The BBC ran an interesting program the other night: 'America's homeless resort to tent cities
'. If the iplayer doesn't work for you, you can watch the half hour segment on youtube
. Here's the synopsis:
America's homeless resort to tent cities
Panorama's Hilary Andersson comes face to face with the reality of poverty in America and finds that, for some, the last resort has become life in a tented encampment.
Just off the side of a motorway on the fringes of the picturesque town of Ann Arbor, Michigan, a mismatched collection of 30 tents tucked in the woods has become home - home to those who are either unemployed, or whose wages are so low that they can no longer afford to pay rent.
Conditions are unhygienic. There are no toilets and electricity is only available in the one communal tent where the campers huddle around a wood stove for warmth in the heart of winter.
Ice weighs down the roofs of tents, and rain regularly drips onto the sleeping campers' faces.
Tent cities have sprung up in and around at least 55 American cities - they represent the bleak reality of America's poverty crisis.
According to census data, 47 million Americans now live below the poverty line - the most in half a century - fuelled by several years of high unemployment.
One of the largest tented camps is in Florida and is now home to around 300 people. Others have sprung up in New Jersey and Portland.
In the Ann Arbor camp, Alana Gehringer, 23, has had a hacking cough for the last four months.
"The black mould - it was on our pillows, it was on our blankets, we were literally rubbing our faces in it sleeping every night," she said of wintering in a tent.
The camp is run by the residents themselves, with the help of a local charity group. Calls have come in from the hospital emergency room, the local police and the local homeless shelter to see if they can send in more.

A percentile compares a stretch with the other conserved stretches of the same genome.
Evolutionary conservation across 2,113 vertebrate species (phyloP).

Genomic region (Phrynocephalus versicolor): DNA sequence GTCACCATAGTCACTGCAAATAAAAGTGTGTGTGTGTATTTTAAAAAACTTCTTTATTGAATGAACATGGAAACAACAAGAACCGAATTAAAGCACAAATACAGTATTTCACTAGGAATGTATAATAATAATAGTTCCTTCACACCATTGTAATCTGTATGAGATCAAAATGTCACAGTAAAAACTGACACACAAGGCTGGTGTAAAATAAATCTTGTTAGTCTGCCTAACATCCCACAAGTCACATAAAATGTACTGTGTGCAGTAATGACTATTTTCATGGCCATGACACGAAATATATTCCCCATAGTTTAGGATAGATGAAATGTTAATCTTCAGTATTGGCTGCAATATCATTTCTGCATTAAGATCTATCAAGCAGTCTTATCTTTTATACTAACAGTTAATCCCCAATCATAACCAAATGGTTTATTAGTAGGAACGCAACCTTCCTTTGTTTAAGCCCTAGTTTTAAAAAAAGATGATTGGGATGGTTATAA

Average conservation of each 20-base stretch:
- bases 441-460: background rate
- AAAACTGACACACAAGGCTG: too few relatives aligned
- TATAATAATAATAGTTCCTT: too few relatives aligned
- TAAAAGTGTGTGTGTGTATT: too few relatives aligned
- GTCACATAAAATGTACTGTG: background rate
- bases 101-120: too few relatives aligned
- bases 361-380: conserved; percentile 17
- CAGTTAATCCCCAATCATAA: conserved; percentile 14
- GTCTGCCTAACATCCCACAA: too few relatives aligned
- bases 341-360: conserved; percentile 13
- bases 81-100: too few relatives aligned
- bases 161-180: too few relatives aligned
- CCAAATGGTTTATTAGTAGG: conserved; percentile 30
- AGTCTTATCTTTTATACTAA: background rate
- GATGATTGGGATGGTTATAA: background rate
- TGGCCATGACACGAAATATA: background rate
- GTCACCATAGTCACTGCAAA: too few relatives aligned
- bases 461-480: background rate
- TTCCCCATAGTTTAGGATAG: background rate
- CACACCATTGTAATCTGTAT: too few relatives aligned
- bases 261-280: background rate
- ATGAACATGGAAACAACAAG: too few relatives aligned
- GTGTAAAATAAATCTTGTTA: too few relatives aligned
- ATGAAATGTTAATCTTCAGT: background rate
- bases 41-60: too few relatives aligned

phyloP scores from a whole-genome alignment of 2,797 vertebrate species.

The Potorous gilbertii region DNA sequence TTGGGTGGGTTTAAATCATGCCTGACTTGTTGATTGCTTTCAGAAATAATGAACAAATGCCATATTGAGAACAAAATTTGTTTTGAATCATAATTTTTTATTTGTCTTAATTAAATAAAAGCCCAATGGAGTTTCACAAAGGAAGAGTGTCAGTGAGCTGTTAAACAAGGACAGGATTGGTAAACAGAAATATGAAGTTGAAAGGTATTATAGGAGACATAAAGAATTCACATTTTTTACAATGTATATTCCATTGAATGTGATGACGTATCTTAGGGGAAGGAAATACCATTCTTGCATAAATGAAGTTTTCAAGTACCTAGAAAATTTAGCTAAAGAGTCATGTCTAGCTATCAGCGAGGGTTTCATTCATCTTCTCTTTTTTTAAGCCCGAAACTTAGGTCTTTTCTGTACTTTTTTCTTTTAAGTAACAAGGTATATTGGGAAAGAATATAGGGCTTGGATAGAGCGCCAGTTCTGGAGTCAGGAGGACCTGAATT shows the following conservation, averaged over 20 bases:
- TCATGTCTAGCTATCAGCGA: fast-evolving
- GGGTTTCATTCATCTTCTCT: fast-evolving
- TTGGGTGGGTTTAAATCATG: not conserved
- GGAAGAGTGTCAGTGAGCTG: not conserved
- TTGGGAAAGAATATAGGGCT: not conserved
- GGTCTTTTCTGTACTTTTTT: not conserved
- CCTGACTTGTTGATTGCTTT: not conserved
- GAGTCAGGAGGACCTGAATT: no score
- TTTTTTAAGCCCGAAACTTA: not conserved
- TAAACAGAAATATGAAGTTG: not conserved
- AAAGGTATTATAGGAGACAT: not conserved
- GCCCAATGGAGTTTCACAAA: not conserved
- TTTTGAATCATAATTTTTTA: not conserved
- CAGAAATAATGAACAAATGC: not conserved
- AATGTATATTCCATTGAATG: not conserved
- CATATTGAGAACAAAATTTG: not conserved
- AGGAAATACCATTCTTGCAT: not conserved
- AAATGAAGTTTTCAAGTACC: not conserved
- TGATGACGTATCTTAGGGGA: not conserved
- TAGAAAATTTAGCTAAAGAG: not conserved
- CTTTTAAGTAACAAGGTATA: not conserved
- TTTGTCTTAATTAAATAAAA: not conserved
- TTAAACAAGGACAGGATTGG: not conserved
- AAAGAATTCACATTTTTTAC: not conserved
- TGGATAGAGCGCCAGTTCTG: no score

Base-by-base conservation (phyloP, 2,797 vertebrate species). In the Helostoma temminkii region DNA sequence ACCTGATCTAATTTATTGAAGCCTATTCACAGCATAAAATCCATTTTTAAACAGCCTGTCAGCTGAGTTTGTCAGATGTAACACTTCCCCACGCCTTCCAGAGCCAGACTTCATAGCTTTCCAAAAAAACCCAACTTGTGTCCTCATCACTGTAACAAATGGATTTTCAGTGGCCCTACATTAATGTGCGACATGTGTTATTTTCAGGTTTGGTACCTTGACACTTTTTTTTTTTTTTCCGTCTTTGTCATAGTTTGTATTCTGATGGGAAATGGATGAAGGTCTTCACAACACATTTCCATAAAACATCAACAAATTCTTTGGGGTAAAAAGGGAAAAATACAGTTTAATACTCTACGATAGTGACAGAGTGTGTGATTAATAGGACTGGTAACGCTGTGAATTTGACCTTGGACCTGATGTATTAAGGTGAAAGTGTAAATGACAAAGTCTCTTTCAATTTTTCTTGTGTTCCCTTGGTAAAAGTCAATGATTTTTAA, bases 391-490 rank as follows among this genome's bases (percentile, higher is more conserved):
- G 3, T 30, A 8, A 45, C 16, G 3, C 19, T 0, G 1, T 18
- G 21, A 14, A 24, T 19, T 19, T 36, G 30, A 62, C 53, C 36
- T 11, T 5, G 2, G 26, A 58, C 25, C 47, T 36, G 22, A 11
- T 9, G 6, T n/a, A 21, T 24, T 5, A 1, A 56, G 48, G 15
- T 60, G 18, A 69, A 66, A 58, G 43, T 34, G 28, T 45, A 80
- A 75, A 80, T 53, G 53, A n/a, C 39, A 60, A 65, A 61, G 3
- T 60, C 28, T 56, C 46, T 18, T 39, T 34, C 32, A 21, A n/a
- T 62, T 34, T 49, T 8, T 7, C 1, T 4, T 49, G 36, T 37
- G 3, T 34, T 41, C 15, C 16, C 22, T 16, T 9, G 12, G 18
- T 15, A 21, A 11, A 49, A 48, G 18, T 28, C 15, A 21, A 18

"Last night, for example, we got a call saying they had six that couldn't make it into the shelter and... they were hoping that we could place them... So we usually get calls, around nine or 10 a night," said Brian Durance, a camp organiser.
Michigan's Republican-controlled state government has been locked into a programme of severe budget cuts in an attempt to balance its books.
The cuts have included benefits for many of the state's poorest residents.
Between the cuts and the economic conditions pinching, there is increased pressure on homeless shelters.
Michigan's Lieutenant Governor, Brian Calley, was asked about the reality of public agencies in his state suggesting the homeless live in tents.
"That is absolutely not acceptable, and we have to take steps and policies in order to make sure that those people have the skills they need to be independent, and it won't happen overnight," he said.
There are an estimated 5,000 people living in the dozens of camps that have sprung up across America.
The largest camp, Pinella's Hope in central Florida - a region better known for the glamour of Disneyworld - is made up of neat rows of tents spread out across a 13-acre plot.
The Catholic charity that runs it has made laundry available, as well as computers and phones.
Many of the camps are organised and hold regular meetings to divide up camp chores and agree on community rules. They have become semi-permanent homes for some residents, who see little prospect of getting jobs soon.
These tent cities - and this level of poverty - are images that many Americans associate with the Great Depression.
Unemployment in America today has not reached the astronomical levels of the 1930s, but barring a short spike in 1982, it has not been this high since the Depression era.
There are now 13 million unemployed Americans, which is three million more than when President Barack Obama was first elected.
The stark reality is that many of them are people who very recently lived comfortable middle-class lives.
For them, the economic downturn came too fast and many have been forced to trade their middle-class homes for lives in shelters, motels and at the far extreme, tented encampments.